Category Archives: Special Education

“Avonte’s Law”: GPS Tracking System For Children With Autism

In October of 2013, New York teen Avonte Oquendo, disappeared from his school and was confirmed dead last month. Avonte was afflicted with autism and seen in security cameras fleeing the school on the day he went missing. Now, New York Democratic Senator Charles Schumer has proposed a bill that would provide optional tracking devices […]

U.S. Secretary of Education: Children with Disabilities Held to Same Standards

From Joy Resmovits at the Huffington Post: Should students with disabilities be held to the same academic standards as their peers? And should schools and teachers be held accountable for their progress? U.S. Secretary of Education Arne Duncan answered that question with a resounding yes, proposing a seemingly wonky regulatory change that could have profound effects […]

Disproportionate Numbers of Minorities and English Learners in Special Education Programs

The overrepresentation and underrepresentation of minority students in special education programs represents a national issue that has pervaded society for the past several decades. Mark Guiberson, author of “Hispanic Representation in Special Education: Patterns and Implications,” explains that “overrepresentation occurs when the percentage of minority students in special education programs is greater than that in […]

New DSM-V Categories May Impact Diagnoses

The fifth edition of the Diagnostic and Statistical Manual of Mental Disorders (DSM-V), the publication’s first major revision in over twenty years, includes changes that have caused a stir in the psychiatric community. Among these changes, the DSM-V now combines the autism spectrum disorders into a single category and includes the newly created disruptive mood […]

Tuesday’s Children and the Law News Roundup

Japan’s Child Kidnapping Problem, The Daily Beast Japan has a child-kidnapping problem. It’s not strangers snatching the kids on the playground or at the bus-stop; the problem is that when a Japanese national divorces a foreigner overseas, he or she can abduct their children, bring them back to Japan and the law ensures that the […]

First Day of the 12th Annual Zealous Advocacy Conference!

The 12th Annual Zealous Advocacy Conference began on a strong note with David Domenici speaking about the success he has had with the Maya Angelou Academy that serves D.C.’s incarcerated youth.  The most interesting fact…

Saturday’s Children and the Law News Roundup

High Court Says State Improperly Requested Medical Records in Truancy Case, Omaha.com Lisa Siefker has spent two years fighting to get her teenage autistic son to attend school regularly after he violated Nebraska’s controversial truancy law. But the 41-year-old Lincoln woman’s willingness to cooperate reached a limit when state officials overseeing the case wanted to […]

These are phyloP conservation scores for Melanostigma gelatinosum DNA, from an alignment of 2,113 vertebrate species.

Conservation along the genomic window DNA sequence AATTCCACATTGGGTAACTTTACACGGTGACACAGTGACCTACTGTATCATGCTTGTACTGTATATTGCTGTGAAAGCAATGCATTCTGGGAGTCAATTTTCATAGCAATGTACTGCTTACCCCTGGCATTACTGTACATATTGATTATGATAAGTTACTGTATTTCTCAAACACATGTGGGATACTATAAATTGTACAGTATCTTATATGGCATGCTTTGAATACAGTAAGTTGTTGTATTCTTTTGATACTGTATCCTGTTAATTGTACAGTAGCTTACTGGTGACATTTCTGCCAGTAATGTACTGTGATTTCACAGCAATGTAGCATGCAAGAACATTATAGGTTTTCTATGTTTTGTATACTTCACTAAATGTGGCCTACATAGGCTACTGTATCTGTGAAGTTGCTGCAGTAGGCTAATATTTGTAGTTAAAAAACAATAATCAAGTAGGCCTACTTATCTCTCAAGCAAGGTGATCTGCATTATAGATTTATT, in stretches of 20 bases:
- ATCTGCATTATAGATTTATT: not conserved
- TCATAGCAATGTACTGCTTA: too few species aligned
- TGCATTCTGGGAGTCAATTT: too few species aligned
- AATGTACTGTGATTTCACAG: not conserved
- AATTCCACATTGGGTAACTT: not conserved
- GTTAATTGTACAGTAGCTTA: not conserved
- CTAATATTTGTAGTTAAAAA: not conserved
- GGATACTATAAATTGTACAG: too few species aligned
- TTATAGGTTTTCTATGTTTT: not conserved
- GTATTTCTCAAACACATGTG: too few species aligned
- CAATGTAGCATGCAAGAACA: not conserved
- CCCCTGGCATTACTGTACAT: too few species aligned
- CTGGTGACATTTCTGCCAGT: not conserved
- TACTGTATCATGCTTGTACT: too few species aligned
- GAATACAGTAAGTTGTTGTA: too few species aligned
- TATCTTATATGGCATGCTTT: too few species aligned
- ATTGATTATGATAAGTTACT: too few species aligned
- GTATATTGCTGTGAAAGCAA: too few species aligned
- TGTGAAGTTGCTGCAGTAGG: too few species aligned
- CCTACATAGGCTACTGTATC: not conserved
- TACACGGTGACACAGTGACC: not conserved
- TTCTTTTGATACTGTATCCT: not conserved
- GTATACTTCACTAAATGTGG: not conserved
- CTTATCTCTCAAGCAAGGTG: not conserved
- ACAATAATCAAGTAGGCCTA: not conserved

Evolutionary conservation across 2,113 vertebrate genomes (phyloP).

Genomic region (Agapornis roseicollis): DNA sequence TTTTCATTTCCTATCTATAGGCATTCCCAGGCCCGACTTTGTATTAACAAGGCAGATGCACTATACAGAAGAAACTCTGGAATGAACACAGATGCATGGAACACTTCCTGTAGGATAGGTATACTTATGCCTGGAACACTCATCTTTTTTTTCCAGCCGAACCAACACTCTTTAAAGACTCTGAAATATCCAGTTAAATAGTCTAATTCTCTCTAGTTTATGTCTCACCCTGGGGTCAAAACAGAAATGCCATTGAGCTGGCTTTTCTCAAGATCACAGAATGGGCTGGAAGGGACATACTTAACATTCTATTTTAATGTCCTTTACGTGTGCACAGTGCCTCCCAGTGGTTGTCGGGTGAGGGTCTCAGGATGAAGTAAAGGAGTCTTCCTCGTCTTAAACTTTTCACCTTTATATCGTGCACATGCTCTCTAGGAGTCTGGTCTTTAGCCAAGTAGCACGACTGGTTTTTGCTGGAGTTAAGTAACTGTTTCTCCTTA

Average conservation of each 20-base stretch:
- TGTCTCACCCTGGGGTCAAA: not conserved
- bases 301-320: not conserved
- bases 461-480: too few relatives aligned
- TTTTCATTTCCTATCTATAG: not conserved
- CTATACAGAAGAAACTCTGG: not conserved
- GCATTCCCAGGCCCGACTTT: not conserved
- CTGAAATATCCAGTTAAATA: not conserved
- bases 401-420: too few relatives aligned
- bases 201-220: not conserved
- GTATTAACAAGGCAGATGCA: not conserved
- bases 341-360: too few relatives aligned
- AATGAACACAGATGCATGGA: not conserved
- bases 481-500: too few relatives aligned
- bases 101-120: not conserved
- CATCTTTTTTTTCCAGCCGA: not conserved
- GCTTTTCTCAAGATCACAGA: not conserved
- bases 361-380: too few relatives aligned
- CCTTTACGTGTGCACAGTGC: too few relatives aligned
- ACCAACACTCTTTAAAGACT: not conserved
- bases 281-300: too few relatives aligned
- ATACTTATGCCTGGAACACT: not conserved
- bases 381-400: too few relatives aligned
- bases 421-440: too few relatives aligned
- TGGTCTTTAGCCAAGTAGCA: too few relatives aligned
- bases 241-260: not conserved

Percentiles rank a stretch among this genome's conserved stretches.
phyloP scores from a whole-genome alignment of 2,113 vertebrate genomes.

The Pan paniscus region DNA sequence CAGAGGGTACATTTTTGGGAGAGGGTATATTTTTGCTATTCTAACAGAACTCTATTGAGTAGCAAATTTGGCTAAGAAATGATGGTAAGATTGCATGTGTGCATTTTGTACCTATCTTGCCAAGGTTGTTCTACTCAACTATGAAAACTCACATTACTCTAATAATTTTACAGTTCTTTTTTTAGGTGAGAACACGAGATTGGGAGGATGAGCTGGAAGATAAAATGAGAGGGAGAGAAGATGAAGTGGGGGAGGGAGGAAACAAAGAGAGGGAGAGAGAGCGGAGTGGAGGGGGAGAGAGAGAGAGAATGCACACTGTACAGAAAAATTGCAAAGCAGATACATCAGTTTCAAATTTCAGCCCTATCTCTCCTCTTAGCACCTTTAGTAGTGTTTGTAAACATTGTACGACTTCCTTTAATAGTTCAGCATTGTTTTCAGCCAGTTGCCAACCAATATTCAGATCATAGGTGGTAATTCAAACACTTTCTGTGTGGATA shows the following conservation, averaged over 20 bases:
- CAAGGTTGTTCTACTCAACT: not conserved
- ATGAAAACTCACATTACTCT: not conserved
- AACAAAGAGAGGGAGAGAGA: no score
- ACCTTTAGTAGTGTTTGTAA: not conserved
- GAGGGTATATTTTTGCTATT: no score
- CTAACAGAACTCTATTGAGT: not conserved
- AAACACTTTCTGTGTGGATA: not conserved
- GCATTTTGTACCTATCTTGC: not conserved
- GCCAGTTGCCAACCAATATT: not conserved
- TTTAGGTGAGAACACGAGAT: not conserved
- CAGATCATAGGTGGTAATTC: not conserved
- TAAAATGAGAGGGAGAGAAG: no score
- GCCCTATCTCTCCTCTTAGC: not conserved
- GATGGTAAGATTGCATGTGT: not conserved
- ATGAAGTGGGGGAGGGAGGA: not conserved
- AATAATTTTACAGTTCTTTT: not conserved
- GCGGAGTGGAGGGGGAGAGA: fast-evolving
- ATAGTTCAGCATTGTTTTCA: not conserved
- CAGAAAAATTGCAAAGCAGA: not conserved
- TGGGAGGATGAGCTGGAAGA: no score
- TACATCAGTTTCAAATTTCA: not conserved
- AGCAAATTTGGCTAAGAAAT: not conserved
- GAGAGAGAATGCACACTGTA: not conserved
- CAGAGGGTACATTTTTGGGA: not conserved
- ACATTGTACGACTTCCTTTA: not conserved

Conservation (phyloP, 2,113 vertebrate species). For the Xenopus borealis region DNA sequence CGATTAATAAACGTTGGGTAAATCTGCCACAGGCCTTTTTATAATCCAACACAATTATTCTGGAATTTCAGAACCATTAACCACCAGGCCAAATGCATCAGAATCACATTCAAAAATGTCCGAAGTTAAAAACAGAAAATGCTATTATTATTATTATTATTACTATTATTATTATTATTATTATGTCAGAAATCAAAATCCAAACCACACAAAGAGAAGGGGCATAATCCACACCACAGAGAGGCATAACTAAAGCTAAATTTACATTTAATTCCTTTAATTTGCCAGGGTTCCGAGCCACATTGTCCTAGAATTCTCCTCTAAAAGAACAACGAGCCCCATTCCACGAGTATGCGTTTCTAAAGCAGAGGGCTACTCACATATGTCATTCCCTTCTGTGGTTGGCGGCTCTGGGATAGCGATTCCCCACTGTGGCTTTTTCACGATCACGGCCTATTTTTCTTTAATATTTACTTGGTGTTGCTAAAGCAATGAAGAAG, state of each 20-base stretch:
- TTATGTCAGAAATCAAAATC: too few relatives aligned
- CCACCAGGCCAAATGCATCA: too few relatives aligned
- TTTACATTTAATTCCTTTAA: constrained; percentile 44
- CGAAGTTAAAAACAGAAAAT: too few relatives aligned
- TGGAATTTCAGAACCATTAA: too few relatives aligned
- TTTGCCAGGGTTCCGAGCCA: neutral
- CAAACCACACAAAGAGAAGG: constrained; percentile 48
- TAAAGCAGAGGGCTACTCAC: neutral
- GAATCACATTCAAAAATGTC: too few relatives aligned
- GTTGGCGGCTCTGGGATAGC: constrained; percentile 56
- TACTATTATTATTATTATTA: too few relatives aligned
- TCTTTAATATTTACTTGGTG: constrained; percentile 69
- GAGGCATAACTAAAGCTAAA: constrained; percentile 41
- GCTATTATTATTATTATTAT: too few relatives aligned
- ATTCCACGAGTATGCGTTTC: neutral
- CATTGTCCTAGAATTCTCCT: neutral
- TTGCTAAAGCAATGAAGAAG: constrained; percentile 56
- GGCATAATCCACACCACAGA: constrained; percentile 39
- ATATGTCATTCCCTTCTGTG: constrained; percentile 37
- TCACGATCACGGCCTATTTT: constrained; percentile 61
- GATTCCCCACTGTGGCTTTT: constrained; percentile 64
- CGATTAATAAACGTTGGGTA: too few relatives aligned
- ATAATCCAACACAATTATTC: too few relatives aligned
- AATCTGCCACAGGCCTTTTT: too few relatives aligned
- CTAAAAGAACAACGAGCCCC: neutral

Friday’s Children and the Law News Roundup

Parents With Disabilities And Family Law, NPR A report from the National Council on Disability finds that parents with physical or mental disabilities have a greater risk of losing custody of their children. The study says that the U.S. legal system needs to provide more support for these parents. (Click above for audio of story) […]

Friday’s Children and the Law News Roundup

State Reforms Could Give Options to Wayward Teens, The Atlanta Journal-Constitution Lawmakers in this traditionally tough-on-crime state approved a sweeping rewrite of Georgia’s rigid sentencing laws a year ago, allowing more nonviolent adult offenders to avoid costly prison stints. This session, the General Assembly . . . will consider changes to the state’s juvenile justice […]

Washington Judicial Colloquies Project – Using Language that Children Can Understand in Juvenile Court

Last year, I attended the National Juvenile Defender Summit in Seattle, Washington.  At the Summit, I attended TeamChild’s presentation about one of their current projects.  TeamChild was working on developing youth friendly colloquies for juvenile courts in two Washington Counties. The presentation inspired me. I had never before thought about the fact that though juvenile […]

Sunday’s Children and the Law News Roundup

Michigan appeals court rules that juveniles serving mandatory life for murder won’t be freed, Detroit Free Press, Michigan The Michigan appeals court has ruled a landmark U.S. Supreme Court decision that ends mandatory life without parole sentences for juveniles convicted of murder will not apply retroactively to teens already found guilty who have exhausted their […]

Kid Courts Should Use Kid Friendly Language

Upon entering the courtroom with his defense attorney, the child starts waving at the judge.  When the defense attorney asks the child, “What are you doing?”  The child replied, “I’m waving my rights.”[1] Across our country, children are being funneled through the juvenile justice system.  The majority of these children have no real understanding of […]